Renewables are so cheap the UK is now planning subsidy-free wind power

And they're not the only ones making strides toward net zero emissions.

The UK is making strides toward meeting its 2050 goal of net zero emissions by subsidizing more off shore wind

For the first time, the price of renewable energy in the U.K. from offshore wind is expected to come online below market price, thanks to new contracts announced Friday by the government. The falling price is a part of a growing trend worldwide that could increase the accessibility of renewable energy and decrease global dependence on coal and oil.

The expansion of the country’s already-successful offshore wind operations is said to be able to power over seven million more homes in the country and at zero extra cost to consumers. 

“The support we’re announcing today will mean that over seven million more homes will be powered by renewable energy as we decarbonize our energy system — crucial as we continue on the road to net zero emissions by 2050,” energy and clean growth minister Kwasi Kwarteng said in a press release. The release claims that “for the first time renewables are expected to come online below market prices and without additional subsidy on bills.”

More than just a good deal for those living in the U.K., the increasing prevalence and lower prices of renewable energy is a growing trend worldwide as countries begin to take concerns over climate change more seriously. Driving down the prices of these forms of energy will make it easier for companies to build these projects and for consumers to use them, in turn working to make traditional forms of energy like coal and oil less and less necessary.

To reach these goals, the U.K. announced the green-lighting of 10 new wind energy projects as part of its Contracts for Difference scheme, which offers subsidized contracts to renewable projects. In a bidding process among wind companies, most were able to secure £39.65 ($49.74) for every megawatt-hour of electricity they would produce, with some more expensive projects awarded £41.61 ($52.20) per megawatt-hour.

These price reductions mean that for the first time the agreed price of wind-generated electricity has fallen below the price of wholesale electricity, meaning there would be no extra cost for homeowners who choose to switch over. Additionally, this third round of contracts is also estimated to bring up to 8,000 jobs to the country.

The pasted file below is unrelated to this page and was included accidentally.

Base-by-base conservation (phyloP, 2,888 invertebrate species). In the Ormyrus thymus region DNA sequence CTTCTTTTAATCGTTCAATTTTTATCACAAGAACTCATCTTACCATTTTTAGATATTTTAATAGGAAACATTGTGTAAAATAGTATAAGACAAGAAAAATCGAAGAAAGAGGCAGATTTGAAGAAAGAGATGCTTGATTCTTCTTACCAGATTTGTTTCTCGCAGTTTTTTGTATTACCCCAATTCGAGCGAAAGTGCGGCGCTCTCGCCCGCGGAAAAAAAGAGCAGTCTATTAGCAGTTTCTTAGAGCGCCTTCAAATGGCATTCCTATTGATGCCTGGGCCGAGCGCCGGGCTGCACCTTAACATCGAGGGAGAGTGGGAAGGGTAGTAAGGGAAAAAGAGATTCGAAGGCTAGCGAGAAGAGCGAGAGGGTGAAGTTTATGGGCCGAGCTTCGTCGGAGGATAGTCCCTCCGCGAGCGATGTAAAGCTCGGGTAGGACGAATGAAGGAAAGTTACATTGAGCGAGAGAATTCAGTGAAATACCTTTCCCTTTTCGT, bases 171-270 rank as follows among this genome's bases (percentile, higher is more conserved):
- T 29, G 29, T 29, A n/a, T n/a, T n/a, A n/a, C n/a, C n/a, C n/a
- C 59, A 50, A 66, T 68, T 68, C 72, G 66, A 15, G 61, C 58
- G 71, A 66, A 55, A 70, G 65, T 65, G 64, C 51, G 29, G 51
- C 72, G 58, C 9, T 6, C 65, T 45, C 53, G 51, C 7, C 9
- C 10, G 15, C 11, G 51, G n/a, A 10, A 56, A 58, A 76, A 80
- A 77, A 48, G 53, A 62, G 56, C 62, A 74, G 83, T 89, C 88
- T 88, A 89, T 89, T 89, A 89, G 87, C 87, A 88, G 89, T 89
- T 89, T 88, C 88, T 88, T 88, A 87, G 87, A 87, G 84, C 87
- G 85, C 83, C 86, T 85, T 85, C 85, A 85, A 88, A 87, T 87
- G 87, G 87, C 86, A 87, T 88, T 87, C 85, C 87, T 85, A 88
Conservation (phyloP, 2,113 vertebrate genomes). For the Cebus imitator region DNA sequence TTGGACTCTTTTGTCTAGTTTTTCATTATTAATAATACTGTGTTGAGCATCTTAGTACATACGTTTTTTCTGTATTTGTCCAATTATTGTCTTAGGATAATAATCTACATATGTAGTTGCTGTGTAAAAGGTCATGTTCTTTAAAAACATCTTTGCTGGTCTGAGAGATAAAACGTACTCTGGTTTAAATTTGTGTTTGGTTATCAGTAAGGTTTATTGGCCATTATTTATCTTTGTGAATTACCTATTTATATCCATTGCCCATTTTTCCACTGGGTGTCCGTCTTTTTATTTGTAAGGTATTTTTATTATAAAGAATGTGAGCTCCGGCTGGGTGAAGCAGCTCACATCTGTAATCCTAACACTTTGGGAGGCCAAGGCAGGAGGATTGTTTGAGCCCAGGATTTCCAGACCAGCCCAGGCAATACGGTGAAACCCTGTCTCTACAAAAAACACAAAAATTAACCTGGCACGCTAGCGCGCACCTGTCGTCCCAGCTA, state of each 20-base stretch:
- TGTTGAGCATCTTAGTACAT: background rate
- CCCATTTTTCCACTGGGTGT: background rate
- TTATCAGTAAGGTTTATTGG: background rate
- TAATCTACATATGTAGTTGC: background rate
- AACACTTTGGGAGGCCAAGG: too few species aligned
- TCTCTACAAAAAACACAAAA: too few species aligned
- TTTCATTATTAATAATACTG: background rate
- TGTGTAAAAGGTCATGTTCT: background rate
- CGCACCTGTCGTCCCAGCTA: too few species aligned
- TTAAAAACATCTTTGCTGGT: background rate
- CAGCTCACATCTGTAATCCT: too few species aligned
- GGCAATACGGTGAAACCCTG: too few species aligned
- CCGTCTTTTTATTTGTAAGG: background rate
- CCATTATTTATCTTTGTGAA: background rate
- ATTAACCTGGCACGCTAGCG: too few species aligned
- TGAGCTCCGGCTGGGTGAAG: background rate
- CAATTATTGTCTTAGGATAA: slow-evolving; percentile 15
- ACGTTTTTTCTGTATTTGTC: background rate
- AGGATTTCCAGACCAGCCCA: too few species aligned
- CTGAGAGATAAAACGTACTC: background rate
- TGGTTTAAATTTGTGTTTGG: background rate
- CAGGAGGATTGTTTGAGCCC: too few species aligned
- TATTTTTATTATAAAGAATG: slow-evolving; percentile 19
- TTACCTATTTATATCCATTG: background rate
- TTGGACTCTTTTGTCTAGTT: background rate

But, at least for the wind companies, payments received or required by the contract may be subject to change. As part of their contracts, these companies are only paid a “top up” payment if the average market price of electricity is below the price agreed to in the contract (the roughly £40/MWh). If the ratio is reversed, as is the case for these projects whose price is “expected to come online below market prices,” then the renewable energy companies will end up paying the government a “top-up” instead, or pay back the difference between the prices. This fine print means the deal could potentially cost the taxpayer if the market price drops to below the agreed price.

UK offshore wind prices have now fallen below the market price of wholesale electricity
UK offshore wind energy prices have now fallen below the market price of wholesale electricity

These new strides toward more affordable renewable energy options are representative of a trend we’re seeing worldwide. The price of solar technology has continued to fall and countries like China and the U.S. have both made moves in the past year to increase their use of renewable energy as well. China, once the world’s greatest polluter, is now set to lead the world in the creation of wind energy.

Is the race toward net-zero emissions and widespread renewable energy a result of the world’s growing conscience, as we approach global 2050 goals of decarbonization? Maybe. Or maybe, as Michael Milken, chairman of think tank Milken Institute, told CNBC Thursday about renewable energy, “it isn’t just an argument of environment, it’s now just pure economics.”